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The anonymity of the Internet, however, gives the curious a new kind of boldness.“It’s really kind of a hit and a lot of misses when it comes to online dating,” Woodward says.
“I feel like, as a person with a disability, I get a lot more of the weirdoes or the people who feel entitled to ask questions before they know my name.”There’s a special type of troll on dating sites.
And for those ’80s kids who long for the days of “business in the front, party in the back,” Mullet exists.
Since there are 1 billion people with disabilities around the world, it should come as no surprise that a plethora of disability-specific dating sites exist. ” and “Playing disabled cupid” are sprinkled across websites like Disability and Dating4
If you don’t have a disability, you’re unlikely to know they exist.
But if you do have a disability, try sifting through the literally hundreds of messages you receive from people who aren’t interested in making a good first impression.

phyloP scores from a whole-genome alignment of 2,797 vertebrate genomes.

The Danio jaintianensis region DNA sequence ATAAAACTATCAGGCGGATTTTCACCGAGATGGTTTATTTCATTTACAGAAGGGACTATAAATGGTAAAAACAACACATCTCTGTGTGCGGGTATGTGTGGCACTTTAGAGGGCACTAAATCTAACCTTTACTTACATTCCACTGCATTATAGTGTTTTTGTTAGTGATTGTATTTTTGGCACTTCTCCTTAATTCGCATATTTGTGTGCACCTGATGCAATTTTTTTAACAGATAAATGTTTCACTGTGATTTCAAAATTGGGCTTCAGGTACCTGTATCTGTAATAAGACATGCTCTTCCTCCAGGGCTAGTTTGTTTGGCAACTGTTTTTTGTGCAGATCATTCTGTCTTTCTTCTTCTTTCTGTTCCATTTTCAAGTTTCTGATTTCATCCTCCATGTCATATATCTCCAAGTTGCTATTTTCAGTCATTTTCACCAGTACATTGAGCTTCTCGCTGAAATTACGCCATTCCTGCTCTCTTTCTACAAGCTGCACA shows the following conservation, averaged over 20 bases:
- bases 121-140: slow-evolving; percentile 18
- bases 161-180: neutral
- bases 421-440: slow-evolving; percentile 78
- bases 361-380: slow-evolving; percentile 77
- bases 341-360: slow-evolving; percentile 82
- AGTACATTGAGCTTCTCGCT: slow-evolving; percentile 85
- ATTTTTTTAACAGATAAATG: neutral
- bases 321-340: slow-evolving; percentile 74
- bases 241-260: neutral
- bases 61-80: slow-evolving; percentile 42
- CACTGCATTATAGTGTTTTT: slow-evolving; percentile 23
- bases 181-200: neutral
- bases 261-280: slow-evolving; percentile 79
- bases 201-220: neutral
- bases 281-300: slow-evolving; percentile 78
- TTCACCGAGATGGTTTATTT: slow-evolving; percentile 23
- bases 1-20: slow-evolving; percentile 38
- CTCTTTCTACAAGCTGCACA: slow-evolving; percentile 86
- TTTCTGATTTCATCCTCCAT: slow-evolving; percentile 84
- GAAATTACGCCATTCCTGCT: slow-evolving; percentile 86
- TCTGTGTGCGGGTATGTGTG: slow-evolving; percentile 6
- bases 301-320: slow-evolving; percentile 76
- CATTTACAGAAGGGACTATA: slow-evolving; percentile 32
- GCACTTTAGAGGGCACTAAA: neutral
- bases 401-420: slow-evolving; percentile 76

Because of disability trolling, some people may hesitate to disclose their differences right away.
Woodward chronicles these reactions on her blog “Step Funny Right Now.”Some of the first-time messages she’s received from guys on OKCupid:“…Are you handicapped cause in half the pics your [sic] standing and the others your [sic] not so I’m confused.”“Hello there. ”For people like Woodward who look different than the norm, these kinds of awkward first-liners are a fact of life.
A day running errands in public can involve multiple strangers asking invasive questions about her body and her abilities.
They simply want to know how exactly you’re “broken” and whether or not you can still have sex.
After fielding questions like those day after day, you begin to feel like the people online are dating your wheelchair, rather than dating you.
Uploading photos to online dating websites causes everybody some level of anxiety, but what if—rather than worrying about how your hair looks in that picture—you worried about how your residual limb looks?